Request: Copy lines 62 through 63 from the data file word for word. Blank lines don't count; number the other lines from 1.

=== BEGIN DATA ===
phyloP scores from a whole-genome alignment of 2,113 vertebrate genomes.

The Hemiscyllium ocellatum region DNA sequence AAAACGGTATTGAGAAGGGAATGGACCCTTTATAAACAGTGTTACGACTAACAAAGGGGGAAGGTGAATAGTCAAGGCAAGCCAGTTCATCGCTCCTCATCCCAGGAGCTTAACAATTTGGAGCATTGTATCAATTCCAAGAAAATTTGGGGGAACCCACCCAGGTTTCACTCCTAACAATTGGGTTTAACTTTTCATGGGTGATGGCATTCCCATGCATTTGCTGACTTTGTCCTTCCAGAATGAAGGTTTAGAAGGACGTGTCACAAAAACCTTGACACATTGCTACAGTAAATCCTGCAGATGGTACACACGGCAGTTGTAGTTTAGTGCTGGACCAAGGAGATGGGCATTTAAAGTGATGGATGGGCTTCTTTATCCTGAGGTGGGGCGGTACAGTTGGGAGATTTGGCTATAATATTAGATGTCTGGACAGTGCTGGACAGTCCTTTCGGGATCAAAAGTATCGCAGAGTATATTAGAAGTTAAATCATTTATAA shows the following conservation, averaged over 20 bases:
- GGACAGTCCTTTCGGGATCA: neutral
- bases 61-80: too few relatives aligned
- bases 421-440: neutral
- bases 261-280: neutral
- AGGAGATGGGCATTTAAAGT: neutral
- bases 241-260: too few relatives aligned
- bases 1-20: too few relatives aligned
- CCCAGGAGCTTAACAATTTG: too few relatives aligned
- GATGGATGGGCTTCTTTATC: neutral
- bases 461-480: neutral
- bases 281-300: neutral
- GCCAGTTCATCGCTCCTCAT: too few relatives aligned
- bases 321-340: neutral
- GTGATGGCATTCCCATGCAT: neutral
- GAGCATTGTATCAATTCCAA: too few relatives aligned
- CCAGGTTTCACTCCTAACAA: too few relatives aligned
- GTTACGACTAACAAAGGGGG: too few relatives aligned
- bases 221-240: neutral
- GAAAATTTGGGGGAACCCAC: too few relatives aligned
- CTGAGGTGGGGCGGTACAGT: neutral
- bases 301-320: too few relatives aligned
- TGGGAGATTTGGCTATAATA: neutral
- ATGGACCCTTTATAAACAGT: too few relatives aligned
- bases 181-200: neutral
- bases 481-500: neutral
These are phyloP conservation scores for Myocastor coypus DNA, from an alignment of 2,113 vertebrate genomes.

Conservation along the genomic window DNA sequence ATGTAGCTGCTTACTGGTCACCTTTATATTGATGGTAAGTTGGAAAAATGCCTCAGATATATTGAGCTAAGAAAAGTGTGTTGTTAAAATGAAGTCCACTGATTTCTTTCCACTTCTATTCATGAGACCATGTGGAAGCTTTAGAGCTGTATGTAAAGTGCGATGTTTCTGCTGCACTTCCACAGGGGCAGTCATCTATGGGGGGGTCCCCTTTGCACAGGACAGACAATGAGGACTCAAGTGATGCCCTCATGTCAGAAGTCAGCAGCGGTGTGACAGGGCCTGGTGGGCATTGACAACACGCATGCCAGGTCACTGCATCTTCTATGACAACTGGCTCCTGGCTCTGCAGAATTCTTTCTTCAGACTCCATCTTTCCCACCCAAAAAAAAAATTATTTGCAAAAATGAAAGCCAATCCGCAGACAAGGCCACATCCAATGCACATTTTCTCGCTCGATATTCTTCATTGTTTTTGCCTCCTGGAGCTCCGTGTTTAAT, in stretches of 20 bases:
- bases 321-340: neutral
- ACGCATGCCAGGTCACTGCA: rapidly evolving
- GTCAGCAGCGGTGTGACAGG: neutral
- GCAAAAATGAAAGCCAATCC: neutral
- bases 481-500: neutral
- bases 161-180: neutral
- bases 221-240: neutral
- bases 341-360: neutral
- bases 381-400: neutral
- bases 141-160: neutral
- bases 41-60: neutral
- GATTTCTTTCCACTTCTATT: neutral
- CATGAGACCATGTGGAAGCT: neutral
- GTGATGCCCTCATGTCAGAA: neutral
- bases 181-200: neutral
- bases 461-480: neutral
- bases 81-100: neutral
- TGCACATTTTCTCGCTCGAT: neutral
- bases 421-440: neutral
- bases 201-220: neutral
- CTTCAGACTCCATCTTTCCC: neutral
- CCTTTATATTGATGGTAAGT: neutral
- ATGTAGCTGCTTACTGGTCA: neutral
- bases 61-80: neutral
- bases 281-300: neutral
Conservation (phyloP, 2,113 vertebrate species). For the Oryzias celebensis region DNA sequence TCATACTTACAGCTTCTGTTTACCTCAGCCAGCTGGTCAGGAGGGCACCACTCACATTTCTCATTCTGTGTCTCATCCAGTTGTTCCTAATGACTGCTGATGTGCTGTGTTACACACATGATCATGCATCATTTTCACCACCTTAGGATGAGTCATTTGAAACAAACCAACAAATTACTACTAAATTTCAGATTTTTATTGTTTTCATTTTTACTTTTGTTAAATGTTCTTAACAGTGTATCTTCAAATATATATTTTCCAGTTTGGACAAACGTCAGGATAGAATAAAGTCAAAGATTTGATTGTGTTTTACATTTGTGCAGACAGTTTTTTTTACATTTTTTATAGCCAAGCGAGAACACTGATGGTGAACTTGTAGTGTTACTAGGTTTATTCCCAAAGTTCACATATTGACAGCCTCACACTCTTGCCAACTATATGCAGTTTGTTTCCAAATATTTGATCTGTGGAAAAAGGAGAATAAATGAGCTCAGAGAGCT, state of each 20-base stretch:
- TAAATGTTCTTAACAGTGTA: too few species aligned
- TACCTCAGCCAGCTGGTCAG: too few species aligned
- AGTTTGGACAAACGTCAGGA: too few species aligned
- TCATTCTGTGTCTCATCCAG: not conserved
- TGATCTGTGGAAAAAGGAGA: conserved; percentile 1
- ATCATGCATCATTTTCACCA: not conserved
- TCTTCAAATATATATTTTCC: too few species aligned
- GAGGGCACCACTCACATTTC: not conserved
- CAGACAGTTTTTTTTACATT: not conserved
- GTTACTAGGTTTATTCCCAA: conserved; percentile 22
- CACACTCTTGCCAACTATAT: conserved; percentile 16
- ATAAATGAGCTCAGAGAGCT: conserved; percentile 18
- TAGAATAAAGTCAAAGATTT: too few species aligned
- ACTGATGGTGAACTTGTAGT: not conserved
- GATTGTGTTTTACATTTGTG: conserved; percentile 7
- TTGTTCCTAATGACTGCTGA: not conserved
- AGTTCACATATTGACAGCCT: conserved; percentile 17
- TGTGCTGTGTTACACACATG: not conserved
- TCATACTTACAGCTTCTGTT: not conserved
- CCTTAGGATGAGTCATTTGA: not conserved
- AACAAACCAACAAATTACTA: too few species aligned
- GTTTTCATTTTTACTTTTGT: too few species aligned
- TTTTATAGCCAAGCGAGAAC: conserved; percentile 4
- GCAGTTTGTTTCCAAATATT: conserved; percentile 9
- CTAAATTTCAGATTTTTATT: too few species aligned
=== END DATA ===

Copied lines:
- TCTTCAAATATATATTTTCC: too few species aligned
- GAGGGCACCACTCACATTTC: not conserved